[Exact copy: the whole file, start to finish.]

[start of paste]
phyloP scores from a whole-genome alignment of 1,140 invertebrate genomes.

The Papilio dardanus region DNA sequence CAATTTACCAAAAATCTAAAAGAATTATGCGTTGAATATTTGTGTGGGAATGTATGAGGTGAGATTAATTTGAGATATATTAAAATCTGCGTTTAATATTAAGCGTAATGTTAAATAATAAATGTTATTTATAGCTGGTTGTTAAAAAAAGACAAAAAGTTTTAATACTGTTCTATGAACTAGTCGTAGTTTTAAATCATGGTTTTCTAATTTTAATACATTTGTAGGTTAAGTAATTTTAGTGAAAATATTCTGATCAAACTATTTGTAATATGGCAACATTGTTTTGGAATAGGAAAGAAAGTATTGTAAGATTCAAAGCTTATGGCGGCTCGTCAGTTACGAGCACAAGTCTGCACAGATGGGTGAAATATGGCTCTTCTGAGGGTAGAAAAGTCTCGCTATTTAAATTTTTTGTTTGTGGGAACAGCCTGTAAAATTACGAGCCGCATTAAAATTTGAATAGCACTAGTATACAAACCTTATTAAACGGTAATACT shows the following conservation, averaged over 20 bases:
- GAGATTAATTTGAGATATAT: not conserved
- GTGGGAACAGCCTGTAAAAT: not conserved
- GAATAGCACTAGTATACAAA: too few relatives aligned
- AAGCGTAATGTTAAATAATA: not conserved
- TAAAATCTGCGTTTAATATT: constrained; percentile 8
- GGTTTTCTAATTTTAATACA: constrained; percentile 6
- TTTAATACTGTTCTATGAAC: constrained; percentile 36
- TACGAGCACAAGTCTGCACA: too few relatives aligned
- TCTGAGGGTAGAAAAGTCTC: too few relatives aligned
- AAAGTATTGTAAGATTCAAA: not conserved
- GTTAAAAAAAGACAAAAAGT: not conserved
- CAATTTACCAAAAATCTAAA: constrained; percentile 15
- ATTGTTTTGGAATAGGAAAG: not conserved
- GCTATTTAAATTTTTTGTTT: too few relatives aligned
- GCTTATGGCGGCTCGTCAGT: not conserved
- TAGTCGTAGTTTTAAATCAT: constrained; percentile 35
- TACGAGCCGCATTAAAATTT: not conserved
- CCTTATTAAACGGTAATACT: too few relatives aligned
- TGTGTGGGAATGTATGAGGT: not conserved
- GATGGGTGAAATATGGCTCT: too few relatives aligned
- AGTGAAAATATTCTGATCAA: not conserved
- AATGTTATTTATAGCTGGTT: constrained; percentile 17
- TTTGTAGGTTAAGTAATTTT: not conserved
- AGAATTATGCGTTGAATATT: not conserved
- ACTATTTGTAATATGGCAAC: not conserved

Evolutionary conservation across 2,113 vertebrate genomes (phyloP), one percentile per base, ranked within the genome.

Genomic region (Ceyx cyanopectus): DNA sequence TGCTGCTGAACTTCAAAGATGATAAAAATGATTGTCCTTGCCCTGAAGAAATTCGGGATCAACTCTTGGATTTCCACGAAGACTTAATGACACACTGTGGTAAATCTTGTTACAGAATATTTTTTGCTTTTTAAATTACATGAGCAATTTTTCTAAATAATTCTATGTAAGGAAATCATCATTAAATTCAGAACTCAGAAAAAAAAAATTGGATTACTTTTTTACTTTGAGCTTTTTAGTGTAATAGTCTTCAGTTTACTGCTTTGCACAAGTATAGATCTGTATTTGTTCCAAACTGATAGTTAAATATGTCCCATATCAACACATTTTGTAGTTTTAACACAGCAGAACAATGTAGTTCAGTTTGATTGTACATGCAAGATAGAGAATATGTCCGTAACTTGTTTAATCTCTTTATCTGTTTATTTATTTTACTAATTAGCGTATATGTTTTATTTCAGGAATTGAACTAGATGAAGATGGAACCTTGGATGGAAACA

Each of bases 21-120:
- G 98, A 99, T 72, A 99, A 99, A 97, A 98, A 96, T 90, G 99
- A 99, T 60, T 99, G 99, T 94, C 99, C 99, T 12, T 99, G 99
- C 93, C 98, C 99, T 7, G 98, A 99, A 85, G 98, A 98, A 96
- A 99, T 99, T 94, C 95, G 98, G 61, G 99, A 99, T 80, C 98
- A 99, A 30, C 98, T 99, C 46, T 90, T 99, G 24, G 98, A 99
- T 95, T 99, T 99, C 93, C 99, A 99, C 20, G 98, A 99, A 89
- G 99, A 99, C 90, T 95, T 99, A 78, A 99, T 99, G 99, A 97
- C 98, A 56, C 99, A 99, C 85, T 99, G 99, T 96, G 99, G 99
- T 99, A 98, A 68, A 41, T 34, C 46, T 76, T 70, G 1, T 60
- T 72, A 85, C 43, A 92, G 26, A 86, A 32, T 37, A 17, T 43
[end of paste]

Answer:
phyloP scores from a whole-genome alignment of 1,140 invertebrate genomes.

The Papilio dardanus region DNA sequence CAATTTACCAAAAATCTAAAAGAATTATGCGTTGAATATTTGTGTGGGAATGTATGAGGTGAGATTAATTTGAGATATATTAAAATCTGCGTTTAATATTAAGCGTAATGTTAAATAATAAATGTTATTTATAGCTGGTTGTTAAAAAAAGACAAAAAGTTTTAATACTGTTCTATGAACTAGTCGTAGTTTTAAATCATGGTTTTCTAATTTTAATACATTTGTAGGTTAAGTAATTTTAGTGAAAATATTCTGATCAAACTATTTGTAATATGGCAACATTGTTTTGGAATAGGAAAGAAAGTATTGTAAGATTCAAAGCTTATGGCGGCTCGTCAGTTACGAGCACAAGTCTGCACAGATGGGTGAAATATGGCTCTTCTGAGGGTAGAAAAGTCTCGCTATTTAAATTTTTTGTTTGTGGGAACAGCCTGTAAAATTACGAGCCGCATTAAAATTTGAATAGCACTAGTATACAAACCTTATTAAACGGTAATACT shows the following conservation, averaged over 20 bases:
- GAGATTAATTTGAGATATAT: not conserved
- GTGGGAACAGCCTGTAAAAT: not conserved
- GAATAGCACTAGTATACAAA: too few relatives aligned
- AAGCGTAATGTTAAATAATA: not conserved
- TAAAATCTGCGTTTAATATT: constrained; percentile 8
- GGTTTTCTAATTTTAATACA: constrained; percentile 6
- TTTAATACTGTTCTATGAAC: constrained; percentile 36
- TACGAGCACAAGTCTGCACA: too few relatives aligned
- TCTGAGGGTAGAAAAGTCTC: too few relatives aligned
- AAAGTATTGTAAGATTCAAA: not conserved
- GTTAAAAAAAGACAAAAAGT: not conserved
- CAATTTACCAAAAATCTAAA: constrained; percentile 15
- ATTGTTTTGGAATAGGAAAG: not conserved
- GCTATTTAAATTTTTTGTTT: too few relatives aligned
- GCTTATGGCGGCTCGTCAGT: not conserved
- TAGTCGTAGTTTTAAATCAT: constrained; percentile 35
- TACGAGCCGCATTAAAATTT: not conserved
- CCTTATTAAACGGTAATACT: too few relatives aligned
- TGTGTGGGAATGTATGAGGT: not conserved
- GATGGGTGAAATATGGCTCT: too few relatives aligned
- AGTGAAAATATTCTGATCAA: not conserved
- AATGTTATTTATAGCTGGTT: constrained; percentile 17
- TTTGTAGGTTAAGTAATTTT: not conserved
- AGAATTATGCGTTGAATATT: not conserved
- ACTATTTGTAATATGGCAAC: not conserved

Evolutionary conservation across 2,113 vertebrate genomes (phyloP), one percentile per base, ranked within the genome.

Genomic region (Ceyx cyanopectus): DNA sequence TGCTGCTGAACTTCAAAGATGATAAAAATGATTGTCCTTGCCCTGAAGAAATTCGGGATCAACTCTTGGATTTCCACGAAGACTTAATGACACACTGTGGTAAATCTTGTTACAGAATATTTTTTGCTTTTTAAATTACATGAGCAATTTTTCTAAATAATTCTATGTAAGGAAATCATCATTAAATTCAGAACTCAGAAAAAAAAAATTGGATTACTTTTTTACTTTGAGCTTTTTAGTGTAATAGTCTTCAGTTTACTGCTTTGCACAAGTATAGATCTGTATTTGTTCCAAACTGATAGTTAAATATGTCCCATATCAACACATTTTGTAGTTTTAACACAGCAGAACAATGTAGTTCAGTTTGATTGTACATGCAAGATAGAGAATATGTCCGTAACTTGTTTAATCTCTTTATCTGTTTATTTATTTTACTAATTAGCGTATATGTTTTATTTCAGGAATTGAACTAGATGAAGATGGAACCTTGGATGGAAACA

Each of bases 21-120:
- G 98, A 99, T 72, A 99, A 99, A 97, A 98, A 96, T 90, G 99
- A 99, T 60, T 99, G 99, T 94, C 99, C 99, T 12, T 99, G 99
- C 93, C 98, C 99, T 7, G 98, A 99, A 85, G 98, A 98, A 96
- A 99, T 99, T 94, C 95, G 98, G 61, G 99, A 99, T 80, C 98
- A 99, A 30, C 98, T 99, C 46, T 90, T 99, G 24, G 98, A 99
- T 95, T 99, T 99, C 93, C 99, A 99, C 20, G 98, A 99, A 89
- G 99, A 99, C 90, T 95, T 99, A 78, A 99, T 99, G 99, A 97
- C 98, A 56, C 99, A 99, C 85, T 99, G 99, T 96, G 99, G 99
- T 99, A 98, A 68, A 41, T 34, C 46, T 76, T 70, G 1, T 60
- T 72, A 85, C 43, A 92, G 26, A 86, A 32, T 37, A 17, T 43